The Nile river travels almost 7000km before emptying out into the Mediterranean Sea, passes through five countries, and provides a water source for half a dozen more.
It launched arguably the world’s most complex ancient civilization, inspired a troupe of explorers as well as an Agatha Christie novel, and has been the center of geo-political disputes for decades. On top of all of this, the world’s longest river is also a travel icon and exploring its currents and banks makes for an awesome African adventure.
Here’s how and where to make the most of the Nile.
“If you want something easy, raft the Zambezi.” This is the tongue-in-cheek, unwritten slogan of the white-water rafting companies based in Jinja, referring to a similar adventure available on the Zimbabwe/Zambia border. Uganda’s second city is the country’s adrenaline capital, based alongside what is largely agreed to be the source of the White Nile, Lake Victoria. Rafting trips here are a far cry from the sedate sailing trips along the Egyptian section of the river. Rapids range from grade three to grade five (on a six-point scale), and things can get pretty hairy, with eight major rapids along a 25km run. Luckily though, there are pleasant stretches between each adrenaline-boosting obstacle where you can chat, munch on snacks and admire the verdant river banks, looking out for birdlife from the comfort of your raft.
If you’re more interested in animals than adrenaline, Uganda’s other great river encounter might be more fitting. Murchison Falls National Park is the country’s largest and is home to plenty of big game, including hippo, elephant, lion, giraffe and hyena. Even more impressive though, are the falls themselves. Imagine a river measuring 50 metres across suddenly being forced through a gap in the rocks no more than six metres wide. It’s rightly considered to be one of Uganda’s most spectacular sights and one of the most impressive parts of the entire river. A three-hour boat trip takes you through croc-infested waters to the base of the falls, from where you can hike to the top if you plan and book ahead.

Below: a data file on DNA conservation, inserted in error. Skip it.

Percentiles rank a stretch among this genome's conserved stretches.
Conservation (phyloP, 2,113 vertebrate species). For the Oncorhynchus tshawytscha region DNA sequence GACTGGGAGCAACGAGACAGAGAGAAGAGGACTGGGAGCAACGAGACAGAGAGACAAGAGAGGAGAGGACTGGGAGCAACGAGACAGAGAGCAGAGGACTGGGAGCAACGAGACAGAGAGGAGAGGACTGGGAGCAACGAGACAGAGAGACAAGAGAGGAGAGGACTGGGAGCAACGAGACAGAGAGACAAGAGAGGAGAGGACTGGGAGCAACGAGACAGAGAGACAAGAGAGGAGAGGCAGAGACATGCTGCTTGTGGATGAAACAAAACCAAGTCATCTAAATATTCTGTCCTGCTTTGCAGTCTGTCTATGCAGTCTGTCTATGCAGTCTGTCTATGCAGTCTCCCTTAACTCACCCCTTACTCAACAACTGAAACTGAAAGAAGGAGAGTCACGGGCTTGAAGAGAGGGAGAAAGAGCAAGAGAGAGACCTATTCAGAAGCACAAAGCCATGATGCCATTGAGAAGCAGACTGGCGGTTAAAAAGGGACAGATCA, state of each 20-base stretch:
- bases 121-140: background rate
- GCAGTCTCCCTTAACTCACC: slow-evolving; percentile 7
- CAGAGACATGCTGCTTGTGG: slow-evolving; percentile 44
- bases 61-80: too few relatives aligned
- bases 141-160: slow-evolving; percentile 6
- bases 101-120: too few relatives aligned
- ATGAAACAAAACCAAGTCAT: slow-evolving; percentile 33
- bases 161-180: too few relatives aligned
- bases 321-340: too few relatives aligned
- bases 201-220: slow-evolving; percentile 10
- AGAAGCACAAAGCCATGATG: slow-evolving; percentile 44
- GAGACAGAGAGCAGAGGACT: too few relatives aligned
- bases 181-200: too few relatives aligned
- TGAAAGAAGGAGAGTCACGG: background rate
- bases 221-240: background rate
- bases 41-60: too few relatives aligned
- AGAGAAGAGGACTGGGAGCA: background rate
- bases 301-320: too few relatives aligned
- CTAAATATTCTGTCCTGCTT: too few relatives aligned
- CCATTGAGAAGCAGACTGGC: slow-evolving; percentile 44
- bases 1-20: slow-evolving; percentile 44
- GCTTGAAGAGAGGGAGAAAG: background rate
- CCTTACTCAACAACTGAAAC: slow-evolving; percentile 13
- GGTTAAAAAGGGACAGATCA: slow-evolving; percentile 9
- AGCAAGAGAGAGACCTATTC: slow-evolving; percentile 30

The tourism infrastructure in Africa’s youngest country is sparse to say the least, but operators have already realized that South Sudan has an obvious crowd-puller – the Nile. The river is a focal point in capital city Juba, but it is in Nimule, a border town 200km to the south, where the adventure happens. Here, inside the Nimule National Park, intrepid travellers can join a two- to four-day white water rafting trip snaking north towards the capital. Trips start below the diminutive Fola Falls and take in a range of lower grade rapids, though those seeking something more challenging will also find a few hair-raising moments. This rural region is sparsely populated when it comes to people, though there’s an excellent chance of spotting antelope, elephant, crocodile, hippo and monkey as well as a host of birdlife. More sedate wildlife-watching boat trips are also on offer within the park, providing one of the continent’s most offbeat safari experiences. Be sure to book any activities in advance as they don’t operate on a regular basis.